However, what this comes down to is that this really is a company-by-company and a case-by-case project. For example, when a potentially anti-gay situation with the Old Republic message board arose, I reached out to Bioware about the situation and ended up getting a call back from a VP at Electronic Arts (EA), Bioware's parent company. After making sure the situation was corrected, he issued a statement through GLAAD, which we shared on our blog, and put me in touch with EA staff to continue conversations about the overall issue of homophobia in virtual communities.

Through ongoing conversations with EA, they have offered to host our upcoming panel on their private campus in Redwood City, CA, and have provided a panelist - a senior producer from the Maxis Studio. While I'm out in California I'll also be meeting with EA staff to discuss the issue of homophobia, their policies and begin working on a comprehensive plan to address it.

Microsoft has also had recent and ongoing dust-ups regarding their XBox LIVE policies being "anti-gay." After opening up a dialogue with them about the problems, they invited GLAAD out to their campus in Washington State for two days of meetings with XBox LIVE managers to review their systems, protocols and policies and provide recommendation on way to address the problem. We now have quarterly conference calls to continue working towards solutions.

These companies aren't monoliths and are very much committed to providing a safe and fun environment for all their players - they're just not all there yet.

We all know it's not going to happen overnight and it's not going to be easy. We have an uphill battle of policy issues, system improvements and campaigns to educate users on the real dangers of homophobia. In my job as GLAAD Director of Digital Media, I've also seen the real impact unchecked homophobia has on people's lives and how it leads to a climate of intolerance, to bullying and harassment, and can ultimately lead to violence and death, especially among children.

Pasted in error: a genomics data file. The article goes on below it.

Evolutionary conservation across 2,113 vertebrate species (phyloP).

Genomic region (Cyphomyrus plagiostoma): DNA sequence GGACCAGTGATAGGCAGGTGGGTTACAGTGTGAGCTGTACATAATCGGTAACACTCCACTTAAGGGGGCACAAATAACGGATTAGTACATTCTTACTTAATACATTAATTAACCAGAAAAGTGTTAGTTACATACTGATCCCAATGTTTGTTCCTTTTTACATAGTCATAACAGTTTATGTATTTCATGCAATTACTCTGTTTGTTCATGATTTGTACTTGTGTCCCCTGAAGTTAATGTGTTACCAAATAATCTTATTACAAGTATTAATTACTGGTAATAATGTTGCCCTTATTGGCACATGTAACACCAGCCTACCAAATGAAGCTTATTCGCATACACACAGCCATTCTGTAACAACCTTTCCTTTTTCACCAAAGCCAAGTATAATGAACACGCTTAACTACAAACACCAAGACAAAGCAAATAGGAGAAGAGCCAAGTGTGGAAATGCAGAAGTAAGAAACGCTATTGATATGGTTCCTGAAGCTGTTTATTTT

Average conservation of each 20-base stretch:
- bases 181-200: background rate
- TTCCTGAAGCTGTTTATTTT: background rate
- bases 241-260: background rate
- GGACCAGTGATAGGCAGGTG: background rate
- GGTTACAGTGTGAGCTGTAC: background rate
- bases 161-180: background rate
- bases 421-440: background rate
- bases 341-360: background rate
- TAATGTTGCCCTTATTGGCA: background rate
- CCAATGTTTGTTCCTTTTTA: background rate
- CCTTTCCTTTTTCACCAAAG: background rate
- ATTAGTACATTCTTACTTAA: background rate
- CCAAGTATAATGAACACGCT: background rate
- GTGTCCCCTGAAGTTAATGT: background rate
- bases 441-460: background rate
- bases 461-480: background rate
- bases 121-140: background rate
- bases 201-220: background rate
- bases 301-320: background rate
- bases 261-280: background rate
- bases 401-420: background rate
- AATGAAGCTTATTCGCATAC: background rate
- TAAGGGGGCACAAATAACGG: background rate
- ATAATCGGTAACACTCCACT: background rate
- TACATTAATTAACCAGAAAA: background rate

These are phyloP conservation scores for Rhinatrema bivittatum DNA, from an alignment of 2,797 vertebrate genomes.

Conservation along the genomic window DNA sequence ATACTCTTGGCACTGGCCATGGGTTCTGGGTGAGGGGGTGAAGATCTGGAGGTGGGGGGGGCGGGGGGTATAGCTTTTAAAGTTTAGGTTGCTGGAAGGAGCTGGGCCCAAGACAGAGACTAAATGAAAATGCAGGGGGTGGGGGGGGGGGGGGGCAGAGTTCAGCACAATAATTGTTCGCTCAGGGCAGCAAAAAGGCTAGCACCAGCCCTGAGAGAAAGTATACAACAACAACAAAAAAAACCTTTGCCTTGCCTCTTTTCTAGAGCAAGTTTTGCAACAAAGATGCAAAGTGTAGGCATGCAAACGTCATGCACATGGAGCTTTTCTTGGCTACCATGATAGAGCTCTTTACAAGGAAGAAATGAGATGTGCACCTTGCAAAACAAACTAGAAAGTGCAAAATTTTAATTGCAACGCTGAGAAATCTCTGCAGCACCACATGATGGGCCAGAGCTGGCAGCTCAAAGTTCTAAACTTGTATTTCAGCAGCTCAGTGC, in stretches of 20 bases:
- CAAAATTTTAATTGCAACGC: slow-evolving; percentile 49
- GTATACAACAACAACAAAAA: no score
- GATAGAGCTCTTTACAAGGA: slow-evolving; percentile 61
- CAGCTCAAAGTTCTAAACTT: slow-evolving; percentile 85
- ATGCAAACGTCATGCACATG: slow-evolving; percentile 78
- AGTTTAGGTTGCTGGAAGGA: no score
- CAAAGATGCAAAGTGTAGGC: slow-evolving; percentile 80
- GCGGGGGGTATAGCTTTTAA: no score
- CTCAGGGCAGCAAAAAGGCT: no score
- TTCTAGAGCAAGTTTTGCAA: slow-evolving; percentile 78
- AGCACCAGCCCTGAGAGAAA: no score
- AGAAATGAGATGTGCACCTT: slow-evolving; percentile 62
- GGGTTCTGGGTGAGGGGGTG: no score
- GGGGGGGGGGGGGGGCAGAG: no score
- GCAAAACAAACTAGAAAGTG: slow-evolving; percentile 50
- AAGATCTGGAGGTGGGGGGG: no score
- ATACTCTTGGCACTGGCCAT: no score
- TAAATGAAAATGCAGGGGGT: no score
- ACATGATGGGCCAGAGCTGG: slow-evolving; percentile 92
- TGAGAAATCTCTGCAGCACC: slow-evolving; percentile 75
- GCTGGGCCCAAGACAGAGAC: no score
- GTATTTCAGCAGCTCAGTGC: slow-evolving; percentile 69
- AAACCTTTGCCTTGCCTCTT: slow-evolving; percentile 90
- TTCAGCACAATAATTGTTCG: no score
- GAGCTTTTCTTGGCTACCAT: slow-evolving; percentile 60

While the average player age may be 35, 25% of all game players are under 18. These are impressionable kids who are witnessing and then participating in anti-gay slurs, normalizing homophobia for them. They then take that behavior from their virtual worlds into their real world.

According to a 2007 report by GLSEN, the Gay, Lesbian and Straight Education Network, "86.2% of LGBT students reported being verbally harassed, 44.1% reported being physically harassed and 22.1% reported being physically assaulted at school in the past year because of their sexual orientation."

In February of 2008, a 14-year-old took out a gun during class and killed a 15-year-old classmate because of the student's sexual orientation and gender identity. This past April, an 11-year-old boy in Massachusetts who didn't identify as gay hanged himself because of anti-gay bullying, as did another 11-year-old boy in Georgia. These are but a few examples.

Some may argue that these examples don't directly support the argument that unchecked homophobia in virtual communities leads to real world violence amongst kids. However, we can all agree that children learn what's appropriate and acceptable and how to treat others from their friends, families and from their communities. And that includes their virtual communities.

This is a problem we cannot leave unchecked.

For those who say this is bigger than just being about homophobia – that there are also issues like racism and sexism to be addressed - you are right. But keep in mind; while the work being done here is focused around fighting homophobia its implications will affect many other groups. If we work to help implement better reporting mechanisms, it helps everyone. If we work to provide better policies and safe spaces for LGBT people, those policies and spaces can be replicated for other groups as well.

If we are moving in a direction where so much of our communications and interactions occur in virtual communities, then maybe its about time we start considering how we can make the spaces civilized and safe, inviting millions more into the communities, and paving the way for the expansion of this technology into other areas of our real world.

We have an opportunity to learn from the lessons of our real-life society, to not repeat the same mistakes in our virtual ones.

We at GLAAD hope you'll join us in this effort.

The Gay & Lesbian Alliance Against Defamation (GLAAD) is dedicated to promoting and ensuring fair, accurate and inclusive representation of people and events in the media as a means of eliminating homophobia and discrimination based on gender identity and sexual orientation. Justin J. Cole is GLAAD's Director of Digital Media